We’re in the midst of a glut of applications, all trying to be disruptive, innovative and ground breaking. And that’s great, except that the predominant method of being disruptive, innovative and ground breaking is… to copy other disruptive, innovative and ground breaking systems which are almost identical to our own. (Only our’s completely different, because this one is green and that one is blue!)
The truth is, of course, that nothing great was ever made in isolation. We all stand on the shoulders of giants, and copying, optimising and tweaking is how most progress is made. No, the problem isn’t copying, per se… It’s that we keep copying the wrong thing.
In IT we tend to find ourselves a niche, then exploit that niche for all its worth. This is not a bad thing – niches are one of the best ways to form a market for a product in an already-saturated space. What that means though, is that when we look for things to copy, things to be inspired by, we look at products in the same niche. Of course, those other niche dwellers then copy from us, and we copy from them, and we end up in a downward spiral of sameness, digging deeper and deeper. Our niche becomes a hole and we can’t even see over the edge any more.
Even when we’re trying to look beyond our field, we all-too-frequently miss one of our nearest technology neighbours; video games. We see their field as too far removed, too different to our own to be worth stealing from.
Which is, of course, ridiculous. Because when it comes to innovation, video games have us well and truly licked.
Games innovate, all the time. If we want to be more innovative, we should be looking harder at games.
Let’s take a case in point.
This is the Microsoft Kinect Sensor, first generation. It was created to let developers use the whole human body as a game controller, and it does this very well. Interestingly though, it was not developed with business applications in mind… Nor was it developed for online media companies, or social network applications. It was developed for games. And it worked very well in that space for years before eventually some bright spark in the corporate space realised that maybe, just maybe, this kind of commodity gaming hardware could be repurposed to serve their needs.
For example, a few years ago I heard about a project which involved repurposing the Microsoft Kinect Sensor to record the behaviour of users in shops; where they went when they arrived, where they lingered, what they passed without a second glance. To do this sort of research manually would cost thousands in salaries for people to stand around with clipboards noting activity… And even then the data would be unreliable. Nothing puts you off lingering at a retail display quite like having a stranger watching you and taking notes on a clipboard every time you move!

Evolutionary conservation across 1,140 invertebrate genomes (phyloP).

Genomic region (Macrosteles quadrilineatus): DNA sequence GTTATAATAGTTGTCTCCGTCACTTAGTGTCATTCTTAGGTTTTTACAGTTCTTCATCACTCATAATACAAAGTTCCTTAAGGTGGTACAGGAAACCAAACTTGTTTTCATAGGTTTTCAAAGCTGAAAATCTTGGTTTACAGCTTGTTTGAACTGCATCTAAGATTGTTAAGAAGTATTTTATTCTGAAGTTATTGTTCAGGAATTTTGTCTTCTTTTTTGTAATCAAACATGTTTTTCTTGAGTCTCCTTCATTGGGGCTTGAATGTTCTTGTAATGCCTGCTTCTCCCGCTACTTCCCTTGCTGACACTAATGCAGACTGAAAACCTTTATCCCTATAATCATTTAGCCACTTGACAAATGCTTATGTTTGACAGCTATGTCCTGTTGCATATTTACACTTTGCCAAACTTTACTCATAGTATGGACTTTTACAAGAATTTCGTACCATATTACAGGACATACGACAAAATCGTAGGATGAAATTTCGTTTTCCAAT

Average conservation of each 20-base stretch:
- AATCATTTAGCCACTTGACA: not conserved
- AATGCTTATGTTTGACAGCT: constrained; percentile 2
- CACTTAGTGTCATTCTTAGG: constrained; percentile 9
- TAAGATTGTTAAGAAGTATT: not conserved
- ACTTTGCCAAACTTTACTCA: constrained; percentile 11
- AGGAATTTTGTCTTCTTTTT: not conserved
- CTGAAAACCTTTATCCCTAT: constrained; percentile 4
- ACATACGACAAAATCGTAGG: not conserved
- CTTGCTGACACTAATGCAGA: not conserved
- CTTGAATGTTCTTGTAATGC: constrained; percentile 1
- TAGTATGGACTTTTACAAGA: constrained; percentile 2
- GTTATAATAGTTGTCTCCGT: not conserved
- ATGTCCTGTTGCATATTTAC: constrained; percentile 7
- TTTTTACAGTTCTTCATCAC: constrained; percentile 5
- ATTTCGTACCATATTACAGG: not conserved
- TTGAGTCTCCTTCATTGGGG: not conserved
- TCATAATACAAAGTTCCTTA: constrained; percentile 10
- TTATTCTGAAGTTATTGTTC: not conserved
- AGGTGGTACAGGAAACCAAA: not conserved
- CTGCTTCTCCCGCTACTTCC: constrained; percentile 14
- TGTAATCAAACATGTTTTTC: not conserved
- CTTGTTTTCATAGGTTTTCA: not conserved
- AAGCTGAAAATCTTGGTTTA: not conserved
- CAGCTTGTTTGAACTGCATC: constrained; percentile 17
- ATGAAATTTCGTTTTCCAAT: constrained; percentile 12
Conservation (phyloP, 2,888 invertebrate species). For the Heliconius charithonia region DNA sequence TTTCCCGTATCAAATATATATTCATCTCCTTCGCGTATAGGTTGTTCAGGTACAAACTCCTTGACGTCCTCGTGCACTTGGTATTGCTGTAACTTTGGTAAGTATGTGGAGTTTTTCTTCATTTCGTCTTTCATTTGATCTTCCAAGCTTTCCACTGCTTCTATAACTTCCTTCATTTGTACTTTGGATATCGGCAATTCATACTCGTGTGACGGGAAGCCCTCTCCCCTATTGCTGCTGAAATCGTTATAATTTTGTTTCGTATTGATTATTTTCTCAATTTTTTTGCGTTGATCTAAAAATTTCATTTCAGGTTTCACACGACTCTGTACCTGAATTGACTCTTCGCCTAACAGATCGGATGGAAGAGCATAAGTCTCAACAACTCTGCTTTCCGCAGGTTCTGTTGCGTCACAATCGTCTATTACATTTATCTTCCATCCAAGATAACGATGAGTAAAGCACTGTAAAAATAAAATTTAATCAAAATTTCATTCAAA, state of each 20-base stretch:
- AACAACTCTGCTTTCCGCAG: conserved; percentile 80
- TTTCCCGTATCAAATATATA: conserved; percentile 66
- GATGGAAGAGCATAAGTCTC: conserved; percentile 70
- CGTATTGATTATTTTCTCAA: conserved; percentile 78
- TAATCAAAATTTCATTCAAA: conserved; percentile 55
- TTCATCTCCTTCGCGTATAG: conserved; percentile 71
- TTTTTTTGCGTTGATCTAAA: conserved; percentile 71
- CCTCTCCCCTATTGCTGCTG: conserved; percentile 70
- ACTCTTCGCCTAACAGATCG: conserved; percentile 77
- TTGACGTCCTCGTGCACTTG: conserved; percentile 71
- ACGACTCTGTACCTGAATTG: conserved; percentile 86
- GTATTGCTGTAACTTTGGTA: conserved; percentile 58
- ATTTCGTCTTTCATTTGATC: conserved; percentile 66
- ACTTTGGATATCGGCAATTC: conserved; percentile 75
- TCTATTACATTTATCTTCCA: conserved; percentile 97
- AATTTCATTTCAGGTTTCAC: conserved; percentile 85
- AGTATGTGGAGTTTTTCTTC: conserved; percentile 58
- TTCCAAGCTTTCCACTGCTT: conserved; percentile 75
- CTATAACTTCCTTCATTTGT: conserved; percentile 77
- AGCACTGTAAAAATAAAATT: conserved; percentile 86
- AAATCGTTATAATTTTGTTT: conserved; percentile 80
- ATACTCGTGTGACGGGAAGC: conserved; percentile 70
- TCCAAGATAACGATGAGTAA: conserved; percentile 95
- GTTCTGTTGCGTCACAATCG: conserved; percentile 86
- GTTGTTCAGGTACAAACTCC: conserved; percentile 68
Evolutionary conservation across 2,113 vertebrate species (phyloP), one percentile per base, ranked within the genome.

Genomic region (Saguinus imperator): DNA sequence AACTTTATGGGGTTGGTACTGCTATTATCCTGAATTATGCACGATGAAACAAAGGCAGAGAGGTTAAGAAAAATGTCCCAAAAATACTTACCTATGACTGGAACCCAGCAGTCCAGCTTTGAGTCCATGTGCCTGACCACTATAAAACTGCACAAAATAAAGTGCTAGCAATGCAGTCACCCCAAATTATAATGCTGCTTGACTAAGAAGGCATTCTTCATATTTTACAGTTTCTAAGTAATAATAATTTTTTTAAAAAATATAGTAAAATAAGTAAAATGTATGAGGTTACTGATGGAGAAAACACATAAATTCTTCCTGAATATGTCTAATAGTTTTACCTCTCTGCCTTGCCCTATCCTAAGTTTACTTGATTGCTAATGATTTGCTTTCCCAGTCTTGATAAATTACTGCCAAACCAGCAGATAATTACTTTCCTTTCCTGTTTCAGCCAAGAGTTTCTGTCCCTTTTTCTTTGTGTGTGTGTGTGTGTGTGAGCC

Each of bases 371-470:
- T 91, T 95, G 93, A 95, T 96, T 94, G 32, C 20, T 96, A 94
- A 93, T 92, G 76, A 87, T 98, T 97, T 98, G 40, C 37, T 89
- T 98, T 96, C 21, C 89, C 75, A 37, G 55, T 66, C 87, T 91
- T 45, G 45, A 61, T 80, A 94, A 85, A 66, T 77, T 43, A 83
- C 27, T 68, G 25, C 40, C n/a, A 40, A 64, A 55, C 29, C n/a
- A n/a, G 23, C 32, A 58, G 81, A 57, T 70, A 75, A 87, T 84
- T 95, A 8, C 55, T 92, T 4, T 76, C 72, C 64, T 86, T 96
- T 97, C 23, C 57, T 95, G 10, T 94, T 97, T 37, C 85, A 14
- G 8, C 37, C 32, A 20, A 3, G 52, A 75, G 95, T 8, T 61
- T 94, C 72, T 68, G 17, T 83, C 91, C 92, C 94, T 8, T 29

Another, similar project from a different company involved creating gesture-based alternatives for information kiosks. These large screen kiosks could be placed indoors behind a window, making them a much less attractive target for theft or graffiti while still allowing passers-by to interact with them and the information they presented.
The truth is that games have been pre-empting mainstream IT for decades. The world thought smart phones were ground breaking – a pocket-sized, fully programmable device at a consumer price point? A few people ‘in the know’ scoffed and talked about the previous generation of PDAs, but when it comes right down to it… The Nintendo Game Boy first went on sale in the late 1970s. A pocket-sized, fully programmable device, at a consumer price point. The gamers got there first.
It’s not just about hardware though. Here’s a bit of a history refresher:
The digital app store? Both the Apple app store and Android market went live in 2008. Beaten three years earlier by Steam Digital Distribution, an online store for digital download video games.
Software as a Service? That’s huge business now, with Amazon EC2 coming out in 2006, and Writely, the precursor to Google Documents, hitting the web a year earlier in 2005. Then of course, there’s the behemoth that is Salesforce – way back in 1999. But then again, Everquest an early MMORPG and spiritual precursor to modern games like World of Warcraft, came out in 1997. And that’s not even counting the early “Multi-User Dungeons” or “MUDs” which gamers populated for years earlier.
Casual apps? Those single purpose, one-hit wonders like Instagram or SnapChat? You could look to the release of J2ME, which heralded the entrance of apps to phones and is a respectable fifteen years old now, but really… Minesweeper? Circa 1960-ish.
Really, we’ve been ‘late to the game’ for a long time now. It’s time we started watching more closely.
I’ve got several specific ways lessons which we can learn, and over the next few weeks I’ll be going into a bit more detail on several of them. Keep an eye out.